Mark Alexander writes:
During a divorce, your spouse or the other attorney may say or do outrageous things to goad you. Some people deliberately “push your buttons” to cause an uncharacteristic response, inviting you to sink to their level. To the extent they succeed in provoking an emotional reaction, they win. The judge may view both angry submissions as similar, or the one who retaliates may be blamed instead. He who slings mud loses ground.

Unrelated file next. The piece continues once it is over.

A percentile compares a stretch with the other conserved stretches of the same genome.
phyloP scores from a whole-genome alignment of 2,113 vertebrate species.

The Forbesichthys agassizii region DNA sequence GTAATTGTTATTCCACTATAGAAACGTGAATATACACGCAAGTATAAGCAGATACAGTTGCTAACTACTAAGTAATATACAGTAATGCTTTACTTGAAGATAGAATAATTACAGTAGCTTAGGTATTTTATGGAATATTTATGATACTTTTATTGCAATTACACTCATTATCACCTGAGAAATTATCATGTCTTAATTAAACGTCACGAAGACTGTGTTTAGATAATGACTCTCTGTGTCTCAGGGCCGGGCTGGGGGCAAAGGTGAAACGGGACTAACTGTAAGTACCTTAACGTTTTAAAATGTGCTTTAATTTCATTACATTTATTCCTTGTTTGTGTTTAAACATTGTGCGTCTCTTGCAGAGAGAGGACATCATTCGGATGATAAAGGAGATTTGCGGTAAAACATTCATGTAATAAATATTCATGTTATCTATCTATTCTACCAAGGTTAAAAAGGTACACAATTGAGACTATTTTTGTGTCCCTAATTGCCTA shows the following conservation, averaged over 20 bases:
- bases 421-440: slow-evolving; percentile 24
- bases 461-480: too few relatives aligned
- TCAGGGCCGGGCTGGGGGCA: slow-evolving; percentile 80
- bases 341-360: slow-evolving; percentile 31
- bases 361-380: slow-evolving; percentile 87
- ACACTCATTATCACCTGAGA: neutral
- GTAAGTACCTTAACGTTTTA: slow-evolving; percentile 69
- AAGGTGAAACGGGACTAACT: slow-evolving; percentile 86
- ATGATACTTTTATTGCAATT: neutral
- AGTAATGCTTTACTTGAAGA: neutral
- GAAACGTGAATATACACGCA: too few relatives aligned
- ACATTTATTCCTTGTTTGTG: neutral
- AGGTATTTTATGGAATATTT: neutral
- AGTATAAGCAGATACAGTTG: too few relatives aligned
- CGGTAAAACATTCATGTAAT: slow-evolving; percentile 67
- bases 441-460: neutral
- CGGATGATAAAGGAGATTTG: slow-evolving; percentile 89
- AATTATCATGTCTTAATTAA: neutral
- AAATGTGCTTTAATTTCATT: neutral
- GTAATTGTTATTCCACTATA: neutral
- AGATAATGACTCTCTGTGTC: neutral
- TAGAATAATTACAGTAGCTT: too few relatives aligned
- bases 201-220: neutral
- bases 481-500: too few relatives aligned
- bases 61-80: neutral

To the extent you show your upset over their misbehavior, even after the divorce, they continue to have power over you. Don’t give them that satisfaction. When confronted by an outrageous statement or behavior, resist the short-term satisfaction which a quick retort may bring. Think of a judge looking over your shoulder; how would s/he want you to react, and consider how to document the truth.
In a difficult divorce with a hostile spouse, when possible, make communications in writing (including email), and always keep a copy. Avoid phone or personal contacts with your spouse alone (how would a judge decide whose version was true?) Try to have someone else present as a witness: the more reputable and unbiased the better.